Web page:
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The Evolution of Cyber Security

Written by Paul Zimmerman, COO at Invotra

Last week, Invotra was proud to host a fantastic event as part of Digital Leaders’ Cyber Resilience Week at The Core, part of Science Central in Newcastle. We arranged an impressive and diverse list of speakers, from local business leaders, to the police forces’ regional head of cyber-crime unit. The main objective was to get the audience to think differently about cyber security, and to leave feeling better informed and more able to protect themselves from the ever-present threat of cyber-crime.

The first speaker was Invotra’s CEO and founder Fintan Galvin, who delivered a whirlwind tour through the history of cyber security, exploring how an interest in hacking other people’s content or data dates back to ancient Greece. Although many consider cyber-crime to be a challenge of the technological age, Fintan encouraged the audience to explore a completely different perspective.

The next speaker was DS Martin Wilson from Durham Police, who brought along his team from the North East regional special operations unit (NERSOU). He gave the audience a great insight into the most current cyber challenges and threats, and explained their ‘Pursue, Prevent, Protect and Prepare’ strategy for tackling cyber-crime in the northeast of England.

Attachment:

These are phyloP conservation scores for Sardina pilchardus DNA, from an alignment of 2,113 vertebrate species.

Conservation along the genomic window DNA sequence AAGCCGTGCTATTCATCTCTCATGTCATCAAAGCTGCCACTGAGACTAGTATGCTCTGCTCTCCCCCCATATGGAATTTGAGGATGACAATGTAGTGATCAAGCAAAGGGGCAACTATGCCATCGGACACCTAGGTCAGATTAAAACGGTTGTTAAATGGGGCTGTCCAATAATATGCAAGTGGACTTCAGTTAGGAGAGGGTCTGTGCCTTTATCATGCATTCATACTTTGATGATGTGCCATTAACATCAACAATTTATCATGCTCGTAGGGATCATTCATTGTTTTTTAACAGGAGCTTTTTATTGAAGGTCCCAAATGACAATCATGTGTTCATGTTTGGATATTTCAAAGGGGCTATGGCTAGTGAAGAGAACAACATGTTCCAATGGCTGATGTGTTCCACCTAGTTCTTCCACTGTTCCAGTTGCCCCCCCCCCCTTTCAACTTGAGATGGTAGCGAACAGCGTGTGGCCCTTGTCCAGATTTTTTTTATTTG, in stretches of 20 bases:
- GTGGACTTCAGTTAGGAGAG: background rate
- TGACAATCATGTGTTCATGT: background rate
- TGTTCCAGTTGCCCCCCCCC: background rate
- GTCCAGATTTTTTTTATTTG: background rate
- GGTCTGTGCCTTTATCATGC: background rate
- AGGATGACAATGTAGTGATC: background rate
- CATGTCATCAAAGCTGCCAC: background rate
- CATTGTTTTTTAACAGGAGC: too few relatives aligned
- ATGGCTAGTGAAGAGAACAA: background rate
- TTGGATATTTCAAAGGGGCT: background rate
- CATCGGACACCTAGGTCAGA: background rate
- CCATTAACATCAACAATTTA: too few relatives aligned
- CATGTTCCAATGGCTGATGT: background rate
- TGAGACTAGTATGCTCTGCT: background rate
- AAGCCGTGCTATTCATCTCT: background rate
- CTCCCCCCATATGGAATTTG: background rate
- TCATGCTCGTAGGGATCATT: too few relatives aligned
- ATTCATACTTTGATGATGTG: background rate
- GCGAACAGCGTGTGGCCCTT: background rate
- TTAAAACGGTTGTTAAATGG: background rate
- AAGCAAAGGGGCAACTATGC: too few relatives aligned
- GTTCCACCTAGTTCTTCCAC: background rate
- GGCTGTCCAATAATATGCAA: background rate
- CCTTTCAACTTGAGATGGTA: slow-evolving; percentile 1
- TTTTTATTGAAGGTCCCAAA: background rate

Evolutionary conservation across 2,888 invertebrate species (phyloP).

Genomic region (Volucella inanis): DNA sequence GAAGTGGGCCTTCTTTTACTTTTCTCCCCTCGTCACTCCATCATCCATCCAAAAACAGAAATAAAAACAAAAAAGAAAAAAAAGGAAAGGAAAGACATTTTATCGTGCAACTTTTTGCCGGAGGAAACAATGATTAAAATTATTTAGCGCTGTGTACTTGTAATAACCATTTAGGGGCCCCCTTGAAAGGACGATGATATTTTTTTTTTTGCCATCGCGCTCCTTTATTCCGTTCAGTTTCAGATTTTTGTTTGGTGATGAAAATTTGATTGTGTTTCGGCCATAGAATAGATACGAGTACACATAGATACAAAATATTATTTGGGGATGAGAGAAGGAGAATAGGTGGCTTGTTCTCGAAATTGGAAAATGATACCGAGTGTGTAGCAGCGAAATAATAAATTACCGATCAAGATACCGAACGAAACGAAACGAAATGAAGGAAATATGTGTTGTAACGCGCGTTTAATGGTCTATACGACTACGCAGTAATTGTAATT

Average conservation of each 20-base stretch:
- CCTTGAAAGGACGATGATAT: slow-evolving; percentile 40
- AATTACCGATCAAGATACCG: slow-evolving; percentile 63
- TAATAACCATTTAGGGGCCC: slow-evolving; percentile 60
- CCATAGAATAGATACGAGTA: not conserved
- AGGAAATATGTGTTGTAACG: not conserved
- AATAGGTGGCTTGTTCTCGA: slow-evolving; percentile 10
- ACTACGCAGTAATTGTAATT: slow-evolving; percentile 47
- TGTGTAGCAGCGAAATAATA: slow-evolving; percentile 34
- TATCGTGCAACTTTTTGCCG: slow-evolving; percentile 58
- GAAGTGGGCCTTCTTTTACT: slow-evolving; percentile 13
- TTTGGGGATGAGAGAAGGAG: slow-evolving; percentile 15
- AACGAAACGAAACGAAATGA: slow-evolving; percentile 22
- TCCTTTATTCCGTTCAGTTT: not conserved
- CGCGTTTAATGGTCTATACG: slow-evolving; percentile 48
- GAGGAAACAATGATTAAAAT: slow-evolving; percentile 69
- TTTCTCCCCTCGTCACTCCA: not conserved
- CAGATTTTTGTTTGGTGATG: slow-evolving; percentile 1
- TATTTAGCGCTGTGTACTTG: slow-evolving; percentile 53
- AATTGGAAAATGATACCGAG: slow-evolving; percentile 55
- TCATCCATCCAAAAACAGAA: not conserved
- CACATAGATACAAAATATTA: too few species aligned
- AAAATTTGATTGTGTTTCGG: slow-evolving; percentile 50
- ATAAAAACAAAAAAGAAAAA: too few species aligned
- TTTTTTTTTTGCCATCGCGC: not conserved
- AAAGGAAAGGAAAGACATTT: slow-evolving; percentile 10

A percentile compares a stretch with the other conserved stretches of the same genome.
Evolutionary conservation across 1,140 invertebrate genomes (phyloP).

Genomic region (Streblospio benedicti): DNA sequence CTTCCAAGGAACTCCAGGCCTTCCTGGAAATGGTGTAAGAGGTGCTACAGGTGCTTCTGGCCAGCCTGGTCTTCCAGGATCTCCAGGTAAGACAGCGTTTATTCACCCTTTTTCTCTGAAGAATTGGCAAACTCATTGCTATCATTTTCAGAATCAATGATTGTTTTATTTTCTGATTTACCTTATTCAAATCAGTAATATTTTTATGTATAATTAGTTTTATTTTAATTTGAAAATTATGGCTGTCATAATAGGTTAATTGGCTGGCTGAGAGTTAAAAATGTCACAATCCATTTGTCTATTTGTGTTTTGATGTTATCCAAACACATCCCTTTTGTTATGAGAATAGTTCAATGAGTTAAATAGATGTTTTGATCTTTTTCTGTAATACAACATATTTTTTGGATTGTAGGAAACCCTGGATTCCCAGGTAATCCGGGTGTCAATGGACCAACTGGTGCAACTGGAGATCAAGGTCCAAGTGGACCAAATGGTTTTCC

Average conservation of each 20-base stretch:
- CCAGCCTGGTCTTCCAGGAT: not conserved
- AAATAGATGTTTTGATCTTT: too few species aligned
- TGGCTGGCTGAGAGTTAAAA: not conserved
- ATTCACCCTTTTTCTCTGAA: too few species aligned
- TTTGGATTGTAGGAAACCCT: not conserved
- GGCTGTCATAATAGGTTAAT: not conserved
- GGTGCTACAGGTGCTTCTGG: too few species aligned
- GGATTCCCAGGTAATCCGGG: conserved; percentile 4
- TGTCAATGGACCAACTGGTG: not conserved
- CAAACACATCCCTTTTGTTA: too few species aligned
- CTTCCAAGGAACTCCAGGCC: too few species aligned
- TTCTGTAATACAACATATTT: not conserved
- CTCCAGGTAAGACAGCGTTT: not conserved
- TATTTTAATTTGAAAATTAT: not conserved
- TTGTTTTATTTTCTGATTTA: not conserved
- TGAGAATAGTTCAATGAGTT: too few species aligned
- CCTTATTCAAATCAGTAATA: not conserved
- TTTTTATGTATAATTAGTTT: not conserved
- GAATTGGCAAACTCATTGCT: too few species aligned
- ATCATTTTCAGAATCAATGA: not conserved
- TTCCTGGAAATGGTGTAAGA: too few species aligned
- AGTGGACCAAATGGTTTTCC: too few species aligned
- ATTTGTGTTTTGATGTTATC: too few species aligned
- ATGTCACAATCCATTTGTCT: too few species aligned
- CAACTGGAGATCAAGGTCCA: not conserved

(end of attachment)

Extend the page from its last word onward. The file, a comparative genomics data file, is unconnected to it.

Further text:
Next up was one of the most exciting talks we’ve ever seen, delivered by Ivan Reedman, or Q (as in James Bond) as he is often referred to by friends and colleagues! Ivan is a systems designer for NCC group, who do a huge amount of cyber testing for large clients, including government, the intelligence community, and private enterprise. Ivan described his job as ‘trying to break things all the time’!  working in NCC’s assurance labs to explore hardware vulnerabilities and ways that you can unconsciously allow cyber criminals access to your systems, from something as simple as turning on a camera. He also showed the audience ways that hardware can be outsmarted, from creating a device that looks like a USB but that is something else altogether, to fooling facial recognition technology with the help of a 3D printed version of your face (obtained for less than £200). Naturally, the audience asked lots of questions about the possibilities around hacking hardware. His address was certainly a thought provoking one.

After lunch, Invotra apprentice Chelsea Cadd took to the stage to share her personal experience of embarking on one of the first apprenticeships in cyber security. Chelsea joined Invotra in July 2013 as a computer science apprentice, and has made a conscious decision to move into cyber security. She gave a very honest and humble account of her journey, saying “I’m not someone special but I’m doing something special” and joking that she still faces the ‘fear of new’ everyday. Chelsea told the audience of her ambitions to become security lead at Invotra within two years. Clearly we think Chelsea is pretty darn special.